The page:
The mysterious Tony Borders was the most prolific of the artists that Muscle Shoals producer Quin Ivy recorded – apart of course from the great Percy Sledge. And it is on those sessions that Borders’ reputation as a first class southern soulman is based. A further tribute to his abilities is the fact the Ivy was able to lease out so much of his product.
His early work is, frankly, not up to that exalted standard. I like the blues based Can’t Stand To See You Cry, with it’s plodding piano, and tasteful guitar fills. This release was later put out again by Bill Hall from his Texas base, and that state is a strong possible location for both Borders and the Delta 45. Hall’s other Borders 45s are generally disappointing – too straight country for my taste. The version of “Get Yourself Another Man” is ruined by the pop chorus and “Soft Wind Soft Voice” suffers in a similar fashion. The Nashville cut TCF single is listenable, as is “Stay By My Side” but the only one really worth your money is the reissue of the Delta side, as the flip “You Are My Treasure” at least allows Borders to put some soul into his singing.
In direct contrast, every single he cut at Muscle Shoals is essential to any self-respecting southern soul fan. You Better Believe It is a demonstration of just how to cut slow country soul, a perfect blend of the two styles, with Borders voice rising tp proclaim his love above horns and a female chorus. That the playing of the Sheffield, AL rhythm regulars is superb doesn’t need saying. Cheaters Never Win may even be that touch better – it’s a moot point whether the strings add anything to the emotional impact. “Love And A Friend” does it’s best to maintain the standard but just fails.
After these ballads Borders went on to cut mainly more uptempo material for some reason, but sounded just at home, showing a fine sense of swing timing. I Met Her In Church is first class, as is the socially aware “Mix And Mingle”, and “Promise To Myself” is a fine beat ballad. I feel that “For My Woman’s Love” is slightly overblown, but “Please Don’t Break My Heart” woks very well, despite sounding a little bit “raw” and in need of a little re-mixing for the drums.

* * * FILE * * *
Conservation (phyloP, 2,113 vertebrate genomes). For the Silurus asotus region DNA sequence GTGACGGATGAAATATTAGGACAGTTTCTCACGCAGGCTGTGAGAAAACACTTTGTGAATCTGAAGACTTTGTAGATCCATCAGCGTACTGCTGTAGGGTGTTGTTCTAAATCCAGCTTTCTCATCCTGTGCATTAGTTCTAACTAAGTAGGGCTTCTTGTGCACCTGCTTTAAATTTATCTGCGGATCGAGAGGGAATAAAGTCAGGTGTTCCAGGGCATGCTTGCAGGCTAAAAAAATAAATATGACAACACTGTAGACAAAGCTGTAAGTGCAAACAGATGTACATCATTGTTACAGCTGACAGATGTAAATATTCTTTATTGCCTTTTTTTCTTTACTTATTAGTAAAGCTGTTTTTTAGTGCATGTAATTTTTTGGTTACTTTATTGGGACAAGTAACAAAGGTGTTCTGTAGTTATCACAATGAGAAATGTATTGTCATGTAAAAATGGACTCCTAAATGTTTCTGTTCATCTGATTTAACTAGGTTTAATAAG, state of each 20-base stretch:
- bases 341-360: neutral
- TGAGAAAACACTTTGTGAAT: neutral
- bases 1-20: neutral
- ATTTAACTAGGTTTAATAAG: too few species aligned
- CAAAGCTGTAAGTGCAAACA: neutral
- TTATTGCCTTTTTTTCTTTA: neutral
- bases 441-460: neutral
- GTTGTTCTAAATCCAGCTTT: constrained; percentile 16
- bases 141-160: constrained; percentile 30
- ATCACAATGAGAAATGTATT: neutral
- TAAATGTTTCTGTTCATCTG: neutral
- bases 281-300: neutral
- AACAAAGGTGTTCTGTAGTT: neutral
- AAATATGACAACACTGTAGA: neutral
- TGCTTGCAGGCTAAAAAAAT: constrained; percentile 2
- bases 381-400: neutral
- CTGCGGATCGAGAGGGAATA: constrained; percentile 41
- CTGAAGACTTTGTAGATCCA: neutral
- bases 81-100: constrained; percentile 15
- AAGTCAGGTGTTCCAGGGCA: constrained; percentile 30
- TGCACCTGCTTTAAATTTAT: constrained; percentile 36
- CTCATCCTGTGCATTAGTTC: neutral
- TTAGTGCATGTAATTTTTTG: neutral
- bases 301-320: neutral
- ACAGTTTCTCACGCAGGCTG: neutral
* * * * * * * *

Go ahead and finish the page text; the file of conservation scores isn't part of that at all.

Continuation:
Of the unissued material from this period, the fine funky “Don’t Let Go” and the demonstrative “Corn Bread Woman” show Borders at his vocal best. But the cream cut is probably the gentle country soul ballad “A Nice Place To Visit” with tasteful horns and warm strings reinforcing the mood.
Sadly, for whatever reason, after Quin Ivy threw in the towel Borders didn't record again.
Counting on you / Can't
stand to see you cry ~ DELTA 1902 (1961)
It'll be my song / Dreamers prayer ~ HALL-WAY / SMASH 1817 (1963)
Soft wind soft voice / Pass the word ~ HALL 1918 (1963)
Bit by bit / Get yourself another man ~ HALL 1921 (1964)
Can't stand to see you cry / You are my treasure ~ HALL 1926 (1964)
Loves been good to me / Stay by my side ~ TCF / HALL 125 (1966)
You better believe it / What kind of spell ~ SOUTH CAMP 7009 (1967)
Cheaters never win / Love and a friend ~ REVUE 11025 (1968)
I met her in church / What kind of spell ~ REVUE 11040 (1969)
Polly wolly / Gentle on my mind ~ REVUE 11054 (1969)
You better believe it / Lonely weekend ~ UNI 55180 (1969)
For my woman's love / Please don't break my heart ~ QUINVY 001/002 (1970)
Promise to myself / Mix & mingle ~ QUINVY 7101 (1970)
Bordering on love ~ BRYLEN LP 4521 (1982)
1. The Brylen LP contained some of his Hall, Hallway and Hall/TCF sides,
plus Don't make me lonely, Hold on a little longer, Found a new lover, This
2. The Charly UK series of 5 LPs covering the South Camp/Quinvy stories included all his Geenlite/Revue/Uni and Quinvy sides plus the following unissued titles cut at the Quinvy studios ~ A nice place to visit, Headman, Don’t let go, High on the hog, Cornbread woman, Until it’s time for me to go.
3. The Charly LPs sometimes have different mixes/takes to the issued 45s - often from stereo tapes.
Thanks to Martin Goggin for the photo and to Pete Nickols for the fascinating ads.